My first juvenile client was a six-year-old in a pink jacket, snoring in her mother’s arms in the immigration court’s lobby on a Tuesday morning as I discussed her fate with the ICE attorney assigned to her case. Both of the girl’s parents were in the United States under Temporary Protected Status, a state of lawful immigration limbo (since cancelled by Trump) which allowed them neither a path to citizenship nor the ability to sponsor their daughter for a visa. After her last remaining grandparent in El Salvador died, she traveled north with her mother’s sister and was briefly detained at the border, then released to her parents pending deportation proceedings before an immigration judge.
I knew that the ICE attorney was a new mother, and couldn’t help but appeal to her own humanity as I made my case for a joint motion to close the proceedings. I asked how she would feel as a parent in this situation.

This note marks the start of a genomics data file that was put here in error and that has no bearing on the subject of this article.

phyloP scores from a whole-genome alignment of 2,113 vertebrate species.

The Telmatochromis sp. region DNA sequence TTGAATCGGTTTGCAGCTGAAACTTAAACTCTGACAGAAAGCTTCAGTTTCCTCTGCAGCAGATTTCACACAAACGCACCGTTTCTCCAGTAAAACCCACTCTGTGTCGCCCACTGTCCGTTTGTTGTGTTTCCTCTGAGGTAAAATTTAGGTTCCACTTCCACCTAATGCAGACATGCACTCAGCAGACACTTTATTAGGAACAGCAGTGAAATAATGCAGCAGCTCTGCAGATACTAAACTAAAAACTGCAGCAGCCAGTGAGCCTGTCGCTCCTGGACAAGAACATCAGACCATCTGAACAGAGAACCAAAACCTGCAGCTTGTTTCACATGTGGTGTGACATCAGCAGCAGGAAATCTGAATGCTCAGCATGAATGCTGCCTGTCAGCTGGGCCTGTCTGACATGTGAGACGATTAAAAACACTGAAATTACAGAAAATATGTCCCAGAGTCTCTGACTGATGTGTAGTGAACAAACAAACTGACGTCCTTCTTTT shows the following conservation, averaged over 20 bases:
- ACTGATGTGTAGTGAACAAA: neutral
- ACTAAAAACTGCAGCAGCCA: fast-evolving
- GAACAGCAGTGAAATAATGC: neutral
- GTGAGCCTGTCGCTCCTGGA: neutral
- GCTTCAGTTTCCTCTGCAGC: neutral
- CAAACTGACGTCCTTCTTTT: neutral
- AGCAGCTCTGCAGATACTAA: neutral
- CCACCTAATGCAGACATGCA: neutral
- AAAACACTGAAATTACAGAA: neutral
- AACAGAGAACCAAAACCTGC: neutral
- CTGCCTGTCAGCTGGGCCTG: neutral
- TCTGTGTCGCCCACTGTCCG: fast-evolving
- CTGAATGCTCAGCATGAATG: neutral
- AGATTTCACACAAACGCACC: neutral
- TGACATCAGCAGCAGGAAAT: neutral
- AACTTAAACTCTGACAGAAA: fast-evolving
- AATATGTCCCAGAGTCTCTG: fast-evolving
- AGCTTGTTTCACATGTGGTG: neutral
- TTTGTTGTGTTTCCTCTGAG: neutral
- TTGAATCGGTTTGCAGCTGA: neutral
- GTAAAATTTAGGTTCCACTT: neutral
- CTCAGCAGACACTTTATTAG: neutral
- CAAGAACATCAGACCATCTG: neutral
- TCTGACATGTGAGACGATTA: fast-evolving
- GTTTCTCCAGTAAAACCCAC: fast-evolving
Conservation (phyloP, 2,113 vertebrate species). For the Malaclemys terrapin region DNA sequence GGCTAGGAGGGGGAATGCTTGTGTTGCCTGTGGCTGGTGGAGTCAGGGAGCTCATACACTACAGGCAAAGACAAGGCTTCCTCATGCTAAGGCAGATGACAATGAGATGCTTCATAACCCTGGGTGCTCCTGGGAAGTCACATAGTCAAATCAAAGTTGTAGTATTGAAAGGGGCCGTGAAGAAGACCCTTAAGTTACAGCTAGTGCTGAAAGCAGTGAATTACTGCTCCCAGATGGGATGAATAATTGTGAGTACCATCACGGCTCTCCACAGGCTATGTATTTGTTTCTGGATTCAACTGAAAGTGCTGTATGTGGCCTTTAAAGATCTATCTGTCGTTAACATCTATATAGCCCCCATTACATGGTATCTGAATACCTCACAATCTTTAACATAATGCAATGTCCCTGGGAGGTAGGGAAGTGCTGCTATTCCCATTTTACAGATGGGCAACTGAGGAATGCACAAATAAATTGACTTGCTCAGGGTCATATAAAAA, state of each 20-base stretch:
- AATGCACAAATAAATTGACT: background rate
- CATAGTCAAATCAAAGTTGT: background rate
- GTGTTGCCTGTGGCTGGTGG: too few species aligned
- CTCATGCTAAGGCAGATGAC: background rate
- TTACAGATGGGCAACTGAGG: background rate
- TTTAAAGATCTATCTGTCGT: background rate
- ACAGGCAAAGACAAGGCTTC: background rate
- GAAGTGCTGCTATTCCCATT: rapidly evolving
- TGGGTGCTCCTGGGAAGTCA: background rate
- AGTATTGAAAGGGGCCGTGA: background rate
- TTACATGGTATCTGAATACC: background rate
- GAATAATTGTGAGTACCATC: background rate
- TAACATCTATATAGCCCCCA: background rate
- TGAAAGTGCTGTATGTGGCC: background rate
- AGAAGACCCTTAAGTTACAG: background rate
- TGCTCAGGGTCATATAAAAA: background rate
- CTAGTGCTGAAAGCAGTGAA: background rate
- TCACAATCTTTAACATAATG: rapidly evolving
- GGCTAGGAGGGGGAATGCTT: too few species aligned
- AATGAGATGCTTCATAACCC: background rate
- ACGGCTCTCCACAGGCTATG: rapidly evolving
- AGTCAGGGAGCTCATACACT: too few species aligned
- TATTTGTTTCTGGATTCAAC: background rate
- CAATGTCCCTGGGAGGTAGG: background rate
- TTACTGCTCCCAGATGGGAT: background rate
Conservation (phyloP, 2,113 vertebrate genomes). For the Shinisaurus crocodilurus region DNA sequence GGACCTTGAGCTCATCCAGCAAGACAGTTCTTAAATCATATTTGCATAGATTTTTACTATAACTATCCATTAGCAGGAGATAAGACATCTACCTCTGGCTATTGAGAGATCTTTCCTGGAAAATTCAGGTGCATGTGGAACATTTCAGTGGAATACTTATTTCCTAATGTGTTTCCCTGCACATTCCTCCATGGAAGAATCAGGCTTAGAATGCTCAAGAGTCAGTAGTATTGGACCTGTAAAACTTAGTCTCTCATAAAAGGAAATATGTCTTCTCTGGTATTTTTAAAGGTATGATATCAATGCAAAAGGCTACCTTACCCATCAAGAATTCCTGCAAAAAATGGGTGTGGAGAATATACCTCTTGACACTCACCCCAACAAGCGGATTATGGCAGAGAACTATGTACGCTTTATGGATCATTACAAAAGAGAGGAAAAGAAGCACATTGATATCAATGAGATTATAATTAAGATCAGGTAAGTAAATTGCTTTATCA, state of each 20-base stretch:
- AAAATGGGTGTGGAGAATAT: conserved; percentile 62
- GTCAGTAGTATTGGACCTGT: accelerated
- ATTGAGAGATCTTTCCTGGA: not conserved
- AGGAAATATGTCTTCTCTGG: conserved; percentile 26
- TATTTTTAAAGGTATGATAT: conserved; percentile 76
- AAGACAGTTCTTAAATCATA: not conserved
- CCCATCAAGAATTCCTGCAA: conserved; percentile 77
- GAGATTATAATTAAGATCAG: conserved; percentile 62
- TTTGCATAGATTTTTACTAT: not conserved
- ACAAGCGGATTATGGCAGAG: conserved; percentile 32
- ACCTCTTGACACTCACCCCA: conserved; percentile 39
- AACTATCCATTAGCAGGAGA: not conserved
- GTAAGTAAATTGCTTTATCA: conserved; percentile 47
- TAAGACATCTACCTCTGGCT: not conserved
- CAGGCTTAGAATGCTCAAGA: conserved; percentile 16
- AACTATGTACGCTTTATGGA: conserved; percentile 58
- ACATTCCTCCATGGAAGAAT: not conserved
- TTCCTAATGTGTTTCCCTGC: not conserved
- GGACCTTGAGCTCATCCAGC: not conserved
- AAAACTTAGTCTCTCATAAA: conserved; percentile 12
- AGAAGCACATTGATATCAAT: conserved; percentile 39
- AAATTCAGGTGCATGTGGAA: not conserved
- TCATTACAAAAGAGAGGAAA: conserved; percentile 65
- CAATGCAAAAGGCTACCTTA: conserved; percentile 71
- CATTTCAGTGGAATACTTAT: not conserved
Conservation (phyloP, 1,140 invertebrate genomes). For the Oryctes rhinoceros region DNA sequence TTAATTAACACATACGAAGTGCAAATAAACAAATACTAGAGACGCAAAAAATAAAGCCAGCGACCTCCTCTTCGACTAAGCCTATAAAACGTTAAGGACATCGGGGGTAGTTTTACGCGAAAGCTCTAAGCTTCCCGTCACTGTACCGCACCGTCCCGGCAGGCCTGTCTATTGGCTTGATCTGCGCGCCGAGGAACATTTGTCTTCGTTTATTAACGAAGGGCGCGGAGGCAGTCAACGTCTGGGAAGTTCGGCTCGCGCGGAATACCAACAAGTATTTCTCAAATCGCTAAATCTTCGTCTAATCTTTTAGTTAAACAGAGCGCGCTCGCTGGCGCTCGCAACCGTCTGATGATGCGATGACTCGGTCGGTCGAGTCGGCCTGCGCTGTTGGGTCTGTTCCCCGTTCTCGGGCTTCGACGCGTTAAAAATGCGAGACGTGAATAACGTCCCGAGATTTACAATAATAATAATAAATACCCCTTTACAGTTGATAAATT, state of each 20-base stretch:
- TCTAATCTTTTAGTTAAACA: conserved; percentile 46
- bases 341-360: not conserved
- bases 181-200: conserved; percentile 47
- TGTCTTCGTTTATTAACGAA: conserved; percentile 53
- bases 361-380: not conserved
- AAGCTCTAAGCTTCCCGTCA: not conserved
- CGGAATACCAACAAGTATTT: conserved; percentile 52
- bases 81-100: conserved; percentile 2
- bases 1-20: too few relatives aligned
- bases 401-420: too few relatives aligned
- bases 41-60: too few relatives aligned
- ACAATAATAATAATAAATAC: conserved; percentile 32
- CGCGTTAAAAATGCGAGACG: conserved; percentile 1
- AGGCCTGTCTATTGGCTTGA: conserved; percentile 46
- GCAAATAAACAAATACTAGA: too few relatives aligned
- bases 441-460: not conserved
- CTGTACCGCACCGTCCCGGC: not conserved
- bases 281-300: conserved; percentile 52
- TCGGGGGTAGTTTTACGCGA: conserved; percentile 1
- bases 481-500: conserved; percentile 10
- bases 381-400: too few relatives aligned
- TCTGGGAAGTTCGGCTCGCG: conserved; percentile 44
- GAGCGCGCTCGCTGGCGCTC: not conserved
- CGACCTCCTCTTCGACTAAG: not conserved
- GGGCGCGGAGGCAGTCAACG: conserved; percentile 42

She stared at the wall, then met my eye directly without answering my question.
“I’ve deported children younger than this,” she said.
She looked again just over my shoulder–and then, unblinking, back into my eyes.
“And I’ll do it again. It’s my job.”
That was twelve years ago. I was able to keep my client with her parents, but since then ICE has, as promised, tried it again—and again, and again, and then many times over in countless other cases in my office and around the country. The presidential portraits on the walls of our nation’s immigration courts have changed. The relentless feeding of innocent children into the hoppers of the deportation machine has not.